Cornwall is unquestionably one of the most popular gourmet destinations in the United Kingdom. You’ll discover plenty of incredible gourmet destinations around the coastal county known for its burgeoning restaurant industry with offerings from top chefs.
However, it isn’t all about the Michelin stars; there are many traditional delights developed in Cornwall that have earned their proper place as the most iconic of the county’s cuisine.
The food is one of the many beautiful aspects of a visit to Cornwall. Cornwall offers a plethora of superb, fresh seafood ready to be cooked in whatever way you desire due to its proximity to the sea.
People from Cornwall are so proud of their cuisine that several of these delectable delicacies are geographically protected. This means that no one else can use the well-known Cornish name. When visiting Cornwall, here are seven must-try iconic meals.
1. Clotted Cream Tea
Farming is dominated by dairy. The grass grows thick and green thanks to plenty of warm rain and clean air, which is precisely what the cows need to make rich, creamy milk. Clotted cream is a cooked cream usually warmed gently in a warm oven or on the stovetop. The unique golden crust forms on the top as it cools.
2. Stargazy Pie
Delicious short-crust pastry pies are famous in Cornwall. Recipes passed down through the years, with slight differences in each family, provide an authentic flavor of Cornwall. The smell and sight of the stargazy pie are the most recognizable, and the Pilchard heads that poke their way through the crust are not easily forgotten. The heads represent the fish adorning the stars as they gaze up at the night sky.
3. The Traditional Cornish Pasty
The Cornish pasty is so revered in Europe that it has been designated as a Protected Geographical Indication, meaning that only pasties made in Cornwall can bear the term. Pastries packed with juicy meat, swede, potato, and onions, folded and baked into a D shape, are known as “oggies” by locals.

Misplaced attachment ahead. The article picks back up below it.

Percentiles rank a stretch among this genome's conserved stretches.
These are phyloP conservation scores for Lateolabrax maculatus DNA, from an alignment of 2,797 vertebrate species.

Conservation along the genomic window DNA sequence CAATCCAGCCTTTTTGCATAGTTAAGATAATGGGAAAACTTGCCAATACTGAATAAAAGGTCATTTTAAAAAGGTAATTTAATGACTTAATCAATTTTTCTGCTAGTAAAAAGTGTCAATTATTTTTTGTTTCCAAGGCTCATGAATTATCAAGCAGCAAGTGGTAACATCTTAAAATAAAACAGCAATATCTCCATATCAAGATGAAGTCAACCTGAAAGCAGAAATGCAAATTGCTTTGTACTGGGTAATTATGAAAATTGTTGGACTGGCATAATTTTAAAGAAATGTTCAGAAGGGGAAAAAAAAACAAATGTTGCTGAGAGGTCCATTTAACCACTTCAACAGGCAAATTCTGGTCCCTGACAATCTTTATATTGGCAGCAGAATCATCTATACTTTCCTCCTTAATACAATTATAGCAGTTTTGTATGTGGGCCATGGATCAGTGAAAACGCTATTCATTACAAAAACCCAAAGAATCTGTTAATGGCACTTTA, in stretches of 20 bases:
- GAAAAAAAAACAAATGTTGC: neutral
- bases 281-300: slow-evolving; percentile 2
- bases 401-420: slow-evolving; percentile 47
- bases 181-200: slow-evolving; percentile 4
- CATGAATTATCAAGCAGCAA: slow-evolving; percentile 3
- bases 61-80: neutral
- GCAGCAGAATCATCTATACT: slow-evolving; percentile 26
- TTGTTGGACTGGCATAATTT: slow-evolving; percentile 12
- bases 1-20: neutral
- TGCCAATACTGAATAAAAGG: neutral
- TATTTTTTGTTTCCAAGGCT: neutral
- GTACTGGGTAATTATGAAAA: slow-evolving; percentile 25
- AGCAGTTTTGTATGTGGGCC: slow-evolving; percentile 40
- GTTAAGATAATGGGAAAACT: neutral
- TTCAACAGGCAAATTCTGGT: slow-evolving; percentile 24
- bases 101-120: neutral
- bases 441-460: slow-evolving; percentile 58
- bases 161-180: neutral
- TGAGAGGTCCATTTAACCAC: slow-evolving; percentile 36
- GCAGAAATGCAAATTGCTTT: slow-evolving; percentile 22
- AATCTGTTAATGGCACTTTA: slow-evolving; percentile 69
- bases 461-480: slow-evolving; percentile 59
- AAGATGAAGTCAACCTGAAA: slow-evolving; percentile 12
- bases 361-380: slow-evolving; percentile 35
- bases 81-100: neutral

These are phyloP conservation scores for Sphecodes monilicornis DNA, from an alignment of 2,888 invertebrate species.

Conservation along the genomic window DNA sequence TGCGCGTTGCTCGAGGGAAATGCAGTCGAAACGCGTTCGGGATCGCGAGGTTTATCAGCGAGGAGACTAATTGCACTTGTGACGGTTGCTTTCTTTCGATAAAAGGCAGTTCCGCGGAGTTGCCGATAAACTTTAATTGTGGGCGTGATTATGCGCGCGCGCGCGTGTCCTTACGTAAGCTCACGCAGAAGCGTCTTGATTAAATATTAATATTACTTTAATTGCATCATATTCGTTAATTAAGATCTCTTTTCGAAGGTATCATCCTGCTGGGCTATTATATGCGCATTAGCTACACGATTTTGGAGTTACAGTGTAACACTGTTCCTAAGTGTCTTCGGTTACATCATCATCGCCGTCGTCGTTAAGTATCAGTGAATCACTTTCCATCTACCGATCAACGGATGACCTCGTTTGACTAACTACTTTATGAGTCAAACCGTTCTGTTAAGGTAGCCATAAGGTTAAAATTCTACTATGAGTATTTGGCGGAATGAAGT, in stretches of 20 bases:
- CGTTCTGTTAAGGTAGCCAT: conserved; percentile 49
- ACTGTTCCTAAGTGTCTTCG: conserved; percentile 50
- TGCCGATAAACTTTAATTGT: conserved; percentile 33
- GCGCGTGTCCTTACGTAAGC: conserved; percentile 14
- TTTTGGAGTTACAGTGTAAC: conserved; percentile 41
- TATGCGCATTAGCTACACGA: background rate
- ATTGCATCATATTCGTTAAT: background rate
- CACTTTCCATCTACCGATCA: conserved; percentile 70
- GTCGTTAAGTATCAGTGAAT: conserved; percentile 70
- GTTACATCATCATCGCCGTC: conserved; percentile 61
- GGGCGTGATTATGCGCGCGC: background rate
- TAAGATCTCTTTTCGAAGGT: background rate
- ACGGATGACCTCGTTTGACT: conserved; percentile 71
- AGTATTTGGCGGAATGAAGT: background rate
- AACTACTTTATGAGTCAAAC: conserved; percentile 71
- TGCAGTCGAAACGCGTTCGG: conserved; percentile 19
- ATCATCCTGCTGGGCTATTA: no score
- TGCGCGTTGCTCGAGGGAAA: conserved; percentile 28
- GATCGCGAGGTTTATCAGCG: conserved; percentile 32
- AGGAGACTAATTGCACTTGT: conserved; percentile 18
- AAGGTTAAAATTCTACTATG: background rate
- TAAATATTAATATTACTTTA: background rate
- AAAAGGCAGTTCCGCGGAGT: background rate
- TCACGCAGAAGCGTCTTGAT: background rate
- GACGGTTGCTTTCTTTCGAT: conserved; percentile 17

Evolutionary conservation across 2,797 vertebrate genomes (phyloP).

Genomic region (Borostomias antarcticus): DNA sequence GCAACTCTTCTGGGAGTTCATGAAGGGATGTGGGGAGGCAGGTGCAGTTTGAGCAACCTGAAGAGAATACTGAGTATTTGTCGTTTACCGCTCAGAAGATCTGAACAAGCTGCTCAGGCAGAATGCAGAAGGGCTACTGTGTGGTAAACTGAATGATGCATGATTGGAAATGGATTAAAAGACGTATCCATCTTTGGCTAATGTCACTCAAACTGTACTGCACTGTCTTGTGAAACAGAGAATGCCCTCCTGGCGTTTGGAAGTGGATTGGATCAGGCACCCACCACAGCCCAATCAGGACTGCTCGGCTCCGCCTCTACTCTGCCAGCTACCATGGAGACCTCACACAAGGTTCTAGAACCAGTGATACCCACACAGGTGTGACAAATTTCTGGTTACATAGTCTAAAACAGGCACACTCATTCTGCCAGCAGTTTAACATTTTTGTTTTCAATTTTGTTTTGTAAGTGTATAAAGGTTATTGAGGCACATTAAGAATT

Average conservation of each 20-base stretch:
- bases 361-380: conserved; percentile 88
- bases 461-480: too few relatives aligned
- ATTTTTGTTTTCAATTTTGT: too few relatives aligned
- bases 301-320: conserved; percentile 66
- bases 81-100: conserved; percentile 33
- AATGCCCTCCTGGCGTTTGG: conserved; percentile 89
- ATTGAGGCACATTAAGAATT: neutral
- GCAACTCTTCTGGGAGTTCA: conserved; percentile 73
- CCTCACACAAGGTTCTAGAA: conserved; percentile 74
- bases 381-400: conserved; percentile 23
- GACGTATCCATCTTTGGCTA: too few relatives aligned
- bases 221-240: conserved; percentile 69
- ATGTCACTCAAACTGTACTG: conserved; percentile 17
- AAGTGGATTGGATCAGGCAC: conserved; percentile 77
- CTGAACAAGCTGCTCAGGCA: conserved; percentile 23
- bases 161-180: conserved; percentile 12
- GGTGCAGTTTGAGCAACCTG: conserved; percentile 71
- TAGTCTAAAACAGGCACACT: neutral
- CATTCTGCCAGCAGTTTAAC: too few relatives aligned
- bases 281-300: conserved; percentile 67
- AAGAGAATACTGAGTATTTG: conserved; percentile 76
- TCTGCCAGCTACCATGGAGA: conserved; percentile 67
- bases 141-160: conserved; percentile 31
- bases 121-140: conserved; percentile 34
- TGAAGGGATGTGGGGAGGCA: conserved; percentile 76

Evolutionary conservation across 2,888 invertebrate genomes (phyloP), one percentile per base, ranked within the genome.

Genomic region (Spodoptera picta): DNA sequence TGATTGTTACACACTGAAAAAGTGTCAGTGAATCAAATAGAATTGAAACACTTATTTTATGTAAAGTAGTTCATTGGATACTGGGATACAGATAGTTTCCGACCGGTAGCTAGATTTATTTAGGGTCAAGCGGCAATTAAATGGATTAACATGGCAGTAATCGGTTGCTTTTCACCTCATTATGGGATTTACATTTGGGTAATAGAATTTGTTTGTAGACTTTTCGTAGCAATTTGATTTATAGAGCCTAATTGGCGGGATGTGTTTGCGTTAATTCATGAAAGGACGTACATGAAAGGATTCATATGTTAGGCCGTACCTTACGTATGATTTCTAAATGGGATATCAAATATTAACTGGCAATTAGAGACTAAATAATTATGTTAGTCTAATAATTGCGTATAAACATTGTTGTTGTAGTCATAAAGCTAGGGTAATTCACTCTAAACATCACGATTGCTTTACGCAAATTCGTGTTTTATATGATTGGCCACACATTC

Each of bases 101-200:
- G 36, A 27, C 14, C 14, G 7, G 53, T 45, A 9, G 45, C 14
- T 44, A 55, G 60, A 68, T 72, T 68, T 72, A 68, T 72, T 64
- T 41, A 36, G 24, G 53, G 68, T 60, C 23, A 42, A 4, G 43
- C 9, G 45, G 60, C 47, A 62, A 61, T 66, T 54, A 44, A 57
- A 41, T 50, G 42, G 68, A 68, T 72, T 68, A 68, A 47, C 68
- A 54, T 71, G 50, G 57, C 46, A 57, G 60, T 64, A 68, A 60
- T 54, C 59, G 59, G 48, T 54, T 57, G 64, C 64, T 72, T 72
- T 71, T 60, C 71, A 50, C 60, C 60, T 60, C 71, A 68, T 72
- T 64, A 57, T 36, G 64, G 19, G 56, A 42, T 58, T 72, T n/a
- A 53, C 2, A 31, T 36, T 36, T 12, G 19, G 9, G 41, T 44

Because this delectable cuisine is the region’s national food, stores abound across Cornwall, emitting the seductive aroma of pastry and fragrant fillings. Authentic Cornish Pasties are available with classic fillings and a variety of alternative fillings such as chicken and bacon or apple and stuffing.
Pilchards were once the lifeblood of the Cornish industry, and even if you don’t like the oily fish, you’ll respect its past. If you weren’t working down a mine in Cornwall throughout the 18th and 19th centuries, you were probably working with pilchards. As a result, many of the picturesque fishing villages along the coast, notably Mousehole and St Ives, sprang up.
Attempts are currently being made to reposition the humble Pilchard as a gourmet specialty. The Cornish sardine, as it has been renamed, is now available in upscale supermarkets across the country and is grilled at every food festival in Cornwall. While this marketing ploy may appear cynical, there’s no disputing that a grilled pilchard, um, Cornish sardine in a bun is delicious.
5. Cornish Seafood
Fish and shellfish abound in Cornwall’s coastal seas, which you can buy locally and cook at home or eat at one of the many restaurants, pubs, and cafes along the coast and inland. Purchasing Cornish seafood supports local businesses and jobs while also reducing food miles, allowing you to enjoy the freshest flavors. Seafood doesn’t have to be challenging to prepare, and it’s perfect for a cookout at your cottage.
6. Cornish Saffron Buns
The saffron bun is a delectable delicacy for guests to taste, and it is unmistakably Cornish. Sycamore leaves are used to make the bun during the baking process, which is flavored with saffron and made with confectioners sugar. Before, the bun wasn’t consumed throughout the year. It was once reserved for special occasions such as Christmas and Easter.
7. Barbequed Mackerel
From the holiday season to a summertime treat, the fragrance of roasted mackerel pervades Cornwall’s beaches on a warm summer evening. It’s the most uncomplicated and most delicious supper, with one of Cornwall’s most evocative fragrances. Mackerel is a tasty and healthy choice of fish, thanks to its high omega-3 content.
Cornwall has some fantastic restaurants where you can enjoy gourmet meals with a great view while enjoying fresh, local products, Whatever your taste or budget. After a trip along the coastal path or a lengthy bike ride, this may be Rick Stein’s famous restaurant in Padstow or a fresh crab sandwich overlooking the port at the ship in Porthleven. Grabbing a pasty and sitting on the beach with the most admirable view in the world can be just as memorable as taking the boat out for a Michelin-starred lunch. Cornwall has something to offer everyone’s taste and budget.